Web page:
Some dictionaries qualify it as informal, others as slang.
    And the Grammarist website has this to say about it:
    The term paddy wagon (sometimes one word—paddywagon) usually denotes a large police vehicle used to transport multiple arrestees, and it sometimes refers to any large police vehicle regardless of its use.1 The term is of American origin, but its exact derivation is unknown.
    It mentions one theory about its origin, the same one mentioned by Seabright above. Another theory I've heard is that it was called a paddy wagon because of the large number of people of Irish origin it used to haul away.

    It goes on to say that "Even if this theory about paddy wagon‘s origins is untrue, the prevalence of the theory leads some to believe that paddy wagon is offensive. Still, paddy wagon is used often, even in some edited publications." Articles in The Wall Street Journal, USA Today, The Los Angeles Times, and even the American online version of The Guardian are all cited. I wasn't able to get the date of the WSJ article, but the three others are all from 2011.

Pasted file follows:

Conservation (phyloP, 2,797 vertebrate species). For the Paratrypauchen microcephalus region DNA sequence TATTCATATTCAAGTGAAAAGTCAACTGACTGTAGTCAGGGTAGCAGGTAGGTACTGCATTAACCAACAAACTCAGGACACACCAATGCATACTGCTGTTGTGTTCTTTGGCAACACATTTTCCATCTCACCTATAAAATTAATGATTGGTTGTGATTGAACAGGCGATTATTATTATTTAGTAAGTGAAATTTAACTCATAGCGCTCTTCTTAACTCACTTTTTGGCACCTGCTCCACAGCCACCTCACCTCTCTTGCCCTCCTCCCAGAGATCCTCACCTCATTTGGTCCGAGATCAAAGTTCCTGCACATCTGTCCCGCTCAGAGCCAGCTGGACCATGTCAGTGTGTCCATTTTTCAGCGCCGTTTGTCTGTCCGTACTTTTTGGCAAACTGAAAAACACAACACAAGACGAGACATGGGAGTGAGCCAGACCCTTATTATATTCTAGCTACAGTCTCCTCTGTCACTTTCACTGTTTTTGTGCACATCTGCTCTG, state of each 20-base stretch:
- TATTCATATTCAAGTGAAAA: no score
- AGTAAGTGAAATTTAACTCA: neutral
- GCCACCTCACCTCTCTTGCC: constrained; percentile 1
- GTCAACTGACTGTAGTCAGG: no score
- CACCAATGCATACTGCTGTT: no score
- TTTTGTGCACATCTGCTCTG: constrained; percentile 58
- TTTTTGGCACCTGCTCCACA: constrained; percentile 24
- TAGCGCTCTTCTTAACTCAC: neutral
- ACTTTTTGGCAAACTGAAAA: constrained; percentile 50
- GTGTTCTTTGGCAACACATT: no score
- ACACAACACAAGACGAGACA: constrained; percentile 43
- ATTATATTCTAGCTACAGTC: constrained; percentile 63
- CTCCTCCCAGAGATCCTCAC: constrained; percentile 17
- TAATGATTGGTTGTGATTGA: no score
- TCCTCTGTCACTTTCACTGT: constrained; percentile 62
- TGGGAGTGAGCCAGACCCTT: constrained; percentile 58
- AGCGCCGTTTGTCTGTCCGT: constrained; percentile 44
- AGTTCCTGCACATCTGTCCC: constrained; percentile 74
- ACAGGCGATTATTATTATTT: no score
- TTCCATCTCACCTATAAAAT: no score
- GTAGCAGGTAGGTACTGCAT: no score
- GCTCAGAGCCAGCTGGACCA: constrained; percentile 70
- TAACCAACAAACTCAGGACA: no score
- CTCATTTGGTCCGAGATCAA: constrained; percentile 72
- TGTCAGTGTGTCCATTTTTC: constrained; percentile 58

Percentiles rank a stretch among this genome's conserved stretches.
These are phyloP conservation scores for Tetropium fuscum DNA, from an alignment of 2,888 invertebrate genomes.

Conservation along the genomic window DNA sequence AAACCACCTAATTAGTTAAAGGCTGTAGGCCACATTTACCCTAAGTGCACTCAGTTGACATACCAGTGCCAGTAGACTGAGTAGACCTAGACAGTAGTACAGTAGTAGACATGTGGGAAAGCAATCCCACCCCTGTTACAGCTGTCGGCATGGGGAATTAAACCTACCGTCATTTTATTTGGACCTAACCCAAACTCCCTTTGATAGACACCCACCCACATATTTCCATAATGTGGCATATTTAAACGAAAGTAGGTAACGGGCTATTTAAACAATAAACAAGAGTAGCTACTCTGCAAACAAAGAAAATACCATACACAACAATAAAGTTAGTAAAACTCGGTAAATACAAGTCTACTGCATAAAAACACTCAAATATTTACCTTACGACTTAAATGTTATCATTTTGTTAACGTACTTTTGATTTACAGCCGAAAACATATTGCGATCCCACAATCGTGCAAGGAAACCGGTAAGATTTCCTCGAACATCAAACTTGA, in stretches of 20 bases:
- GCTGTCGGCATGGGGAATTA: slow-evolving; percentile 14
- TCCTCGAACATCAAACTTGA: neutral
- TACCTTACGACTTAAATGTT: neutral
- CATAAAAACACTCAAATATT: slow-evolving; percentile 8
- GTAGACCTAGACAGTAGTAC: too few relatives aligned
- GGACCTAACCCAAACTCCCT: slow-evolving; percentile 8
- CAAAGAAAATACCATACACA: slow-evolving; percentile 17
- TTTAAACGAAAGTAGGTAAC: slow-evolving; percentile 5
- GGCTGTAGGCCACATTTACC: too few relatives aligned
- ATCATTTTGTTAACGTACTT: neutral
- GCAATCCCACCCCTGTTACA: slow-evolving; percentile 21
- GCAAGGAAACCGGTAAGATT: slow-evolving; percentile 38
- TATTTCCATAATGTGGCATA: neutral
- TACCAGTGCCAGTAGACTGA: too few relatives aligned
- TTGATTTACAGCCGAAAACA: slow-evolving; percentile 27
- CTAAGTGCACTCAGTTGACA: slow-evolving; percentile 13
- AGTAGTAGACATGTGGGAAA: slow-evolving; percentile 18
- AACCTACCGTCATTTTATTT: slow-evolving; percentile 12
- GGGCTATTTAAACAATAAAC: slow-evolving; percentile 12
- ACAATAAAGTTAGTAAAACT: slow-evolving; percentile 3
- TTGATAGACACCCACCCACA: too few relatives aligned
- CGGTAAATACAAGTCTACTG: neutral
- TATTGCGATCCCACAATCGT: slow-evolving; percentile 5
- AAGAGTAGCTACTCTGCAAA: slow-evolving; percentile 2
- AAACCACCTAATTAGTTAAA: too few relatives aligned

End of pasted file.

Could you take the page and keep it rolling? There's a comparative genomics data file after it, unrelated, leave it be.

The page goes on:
In addition, there is this USA Today article from September 23, 2014, "Ford revamps police paddy wagon for a new era,"
    which states, in part,
    Ford is making a new play for the paddy wagon business.
    It has created a paddy wagon concept version of its new, full-size Transit commercial van -- officially known as the Prisoner Transport Vehicle or Transit PTV -- to show off to police agencies. It can carry 12 detainees in three compartments...
    So my answer to your question, Xpell, is:
    Yes, it is still used in AE.
     

    JustKate

    Senior Member
    It's still used in AmE but not very often - at least not in my hearing. It dates from 1930, according to the Online Etymology Dictionary, and to me, it sounds thoroughly out of date.